Page 4: Features and Layout (3)
Let's have a look at the ASM1442K, which acts as TMDS Level Shifter:
The ASM1442K is positioned between iGPU and the HDMI video output port, allowing for playback of 4K media which is increasingly becoming a trend.
With a total of ten to 12 USB 3.0 ports, the Z87 PCH needs a strong support, provided by two ASM1074. One of the USB 3.0 hubs can control four ports.
Super I/O chips from Nuvoton are widespread. On the Z87 Extreme11/ac, this task is taken over by the NCT6776D. With it, the motherboard keeps an eye on voltages, temperatures and fan speeds, and is an essential component to every motherboard.
In the picture you can see the Intel I217-V which yields 1 Gbit/s. The second Gigabit LAN port uses the Intel I211-AT. Both network ports are backwards compatible to the two slower modes "100 Mbit/s" and "10 Mbit/s". Both ports can be interconnected via a teaming function.
It is good to see that ASRock has tried to fill the entire E-ATX motherboard with features - and in fact, the Taiwanese have succeeded in this. The equipment is second to none. The layout is very good, you can easily access all important places, if we disregard the BIOS battery. Of course, the board features Japanese capacitors in gold. If you think that the two fans are noisemakers you will be proven wrong. Neither in idle nor under load situations will the two fans be overbearing. But if you set the two fans to the highest setting in the BIOS, the PCH fan will be clearly hearable. The MOSFET fan however will always remains inconspicuous. However, the fans cannot be completely disabled.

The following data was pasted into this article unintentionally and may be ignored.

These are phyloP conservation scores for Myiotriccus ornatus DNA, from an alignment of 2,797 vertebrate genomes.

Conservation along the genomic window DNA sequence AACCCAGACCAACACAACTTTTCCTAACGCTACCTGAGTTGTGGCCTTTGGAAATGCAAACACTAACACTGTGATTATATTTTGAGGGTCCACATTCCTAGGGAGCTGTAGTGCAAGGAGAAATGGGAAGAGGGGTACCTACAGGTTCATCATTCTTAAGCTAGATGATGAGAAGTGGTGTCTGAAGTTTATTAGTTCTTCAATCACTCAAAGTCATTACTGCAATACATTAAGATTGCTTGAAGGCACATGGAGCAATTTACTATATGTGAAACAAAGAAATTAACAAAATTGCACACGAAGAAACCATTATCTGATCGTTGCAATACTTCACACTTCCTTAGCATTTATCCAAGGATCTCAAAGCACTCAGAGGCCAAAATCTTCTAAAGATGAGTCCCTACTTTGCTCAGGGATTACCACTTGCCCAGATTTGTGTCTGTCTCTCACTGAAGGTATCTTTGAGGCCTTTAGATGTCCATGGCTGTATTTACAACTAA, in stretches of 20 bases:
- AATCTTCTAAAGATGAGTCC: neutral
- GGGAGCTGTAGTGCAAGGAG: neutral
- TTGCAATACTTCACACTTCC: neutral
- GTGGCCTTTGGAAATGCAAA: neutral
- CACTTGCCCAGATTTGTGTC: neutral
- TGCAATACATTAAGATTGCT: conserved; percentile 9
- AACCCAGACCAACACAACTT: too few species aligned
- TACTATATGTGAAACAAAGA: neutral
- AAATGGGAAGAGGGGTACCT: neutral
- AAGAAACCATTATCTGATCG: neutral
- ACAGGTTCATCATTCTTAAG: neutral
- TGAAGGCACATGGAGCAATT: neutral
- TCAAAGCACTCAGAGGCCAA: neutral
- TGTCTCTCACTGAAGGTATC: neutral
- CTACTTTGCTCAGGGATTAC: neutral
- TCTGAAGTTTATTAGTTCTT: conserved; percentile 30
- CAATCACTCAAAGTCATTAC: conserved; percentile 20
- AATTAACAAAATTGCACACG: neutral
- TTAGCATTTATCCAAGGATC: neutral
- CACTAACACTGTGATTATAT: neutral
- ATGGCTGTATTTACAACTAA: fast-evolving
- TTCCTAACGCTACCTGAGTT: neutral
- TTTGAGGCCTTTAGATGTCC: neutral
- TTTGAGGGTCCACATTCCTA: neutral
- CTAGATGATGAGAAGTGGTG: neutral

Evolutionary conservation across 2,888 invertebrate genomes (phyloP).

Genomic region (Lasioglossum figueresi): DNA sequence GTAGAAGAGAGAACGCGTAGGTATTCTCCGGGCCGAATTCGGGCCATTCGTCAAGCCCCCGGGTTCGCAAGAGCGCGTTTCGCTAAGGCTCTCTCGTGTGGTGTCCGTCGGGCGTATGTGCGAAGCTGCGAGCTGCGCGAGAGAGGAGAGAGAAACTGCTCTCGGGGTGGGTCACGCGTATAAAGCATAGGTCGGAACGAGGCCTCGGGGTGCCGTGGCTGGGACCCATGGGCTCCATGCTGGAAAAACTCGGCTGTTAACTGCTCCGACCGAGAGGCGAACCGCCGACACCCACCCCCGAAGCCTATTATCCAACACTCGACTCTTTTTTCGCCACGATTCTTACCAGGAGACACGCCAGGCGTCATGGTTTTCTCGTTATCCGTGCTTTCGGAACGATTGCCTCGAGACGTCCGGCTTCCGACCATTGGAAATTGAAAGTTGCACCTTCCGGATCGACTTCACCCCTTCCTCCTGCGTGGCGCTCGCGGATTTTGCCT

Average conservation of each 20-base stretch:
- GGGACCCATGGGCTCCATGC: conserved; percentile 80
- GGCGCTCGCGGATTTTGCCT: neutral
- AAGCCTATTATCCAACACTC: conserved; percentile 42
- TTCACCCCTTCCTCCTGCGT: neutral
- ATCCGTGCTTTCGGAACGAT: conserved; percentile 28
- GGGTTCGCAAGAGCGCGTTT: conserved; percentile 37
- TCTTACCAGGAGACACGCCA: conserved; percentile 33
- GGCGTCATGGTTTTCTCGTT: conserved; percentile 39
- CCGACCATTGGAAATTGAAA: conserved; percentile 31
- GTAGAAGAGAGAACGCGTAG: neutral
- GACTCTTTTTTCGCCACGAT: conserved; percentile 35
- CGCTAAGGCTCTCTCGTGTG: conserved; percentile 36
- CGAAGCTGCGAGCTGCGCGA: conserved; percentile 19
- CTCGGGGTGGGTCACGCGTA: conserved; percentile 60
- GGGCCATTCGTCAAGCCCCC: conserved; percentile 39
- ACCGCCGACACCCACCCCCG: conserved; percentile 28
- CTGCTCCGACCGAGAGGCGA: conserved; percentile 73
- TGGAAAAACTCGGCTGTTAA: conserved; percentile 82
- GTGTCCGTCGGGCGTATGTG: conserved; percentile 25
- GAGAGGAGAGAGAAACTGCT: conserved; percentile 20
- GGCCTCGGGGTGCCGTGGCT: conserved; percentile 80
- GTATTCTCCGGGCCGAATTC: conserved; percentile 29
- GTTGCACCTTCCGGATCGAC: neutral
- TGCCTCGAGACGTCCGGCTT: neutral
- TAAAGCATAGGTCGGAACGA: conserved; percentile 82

Eight FAN headers are distributed across the PCB, one of which is already occupied. Fortunately, six of them can be controlled. ASRock again implemented a good fan control. On the Z87 Extreme11/ac, not only the PCIe 3.0 lanes were extended, but also the PCIe 2.0 lanes. For this task, ASRock included the PLX PEX8605. This 4-port switch uses one lane from the Z87 PCH and provides three lanes.
Concerning the PEX8747, we wondered how ASRock implemented the connection of the four PCIe x16 slots and the LSI SAS3008. Initially we though that it would be a problem if four graphics cards are installed and at the same time the SAS controller is being used with the connection of eight PCIe 3.0 lanes on the PEX8747. On request, ASRock provided us with a block diagram of the Z87 Extreme11/ac, which shows the solution:
The solution consists of two quick-switches that are simply meant to double the lanes on the other side. In essence, this means that eight lanes of the Haswell CPU will go directly into the PEX8747, the other eight take a small detour via the quick switch. This in turn will provide 16 lanes, of which eight go into the PEX8747 and the other eight are forwarded to the PCIe slot 1. Now, starting from the PEX8747, which is supplied with 16 lanes, eight lanes go into the second quick switch, so that the PCIe slot 3 is supplied with eight lanes. The PCIe slot 5, which is the only one to get the full 16 lanes, gets one half of the lanes from the quick switch and the other half from the PLX chip. This way, another 16 lanes are left which can be conveyed to the PEX8747. Eight lanes will be provided to the last PCIe slot 7. So, the remaining eight lanes go to the LSI SAS3008 controller. The chart is very clear to understand how the 16 SAS3/SATA-6G ports are being formed, since in between you can see the aforementioned LSI 3x24R expander.
But the Z87 PCH is also being extended with PCIe 2.0 lanes using the PEX8605. In the picture, you see that the second PLX chip only takes care about the PCIe 2.0 x1 slots. A fruther lane of the chipset goes to the mini-PCIe slot, and four lanes are reserved for the Thunderbolt 2 controller. The remaining two lanes are provided for the two Intel LAN controllers. Overall, however, this is only a stopgap. Basically, this solution is similar to connecting multiple power strips in succession. As to how much bandwidth will suffer with it can only be determined when the board is fully occupied.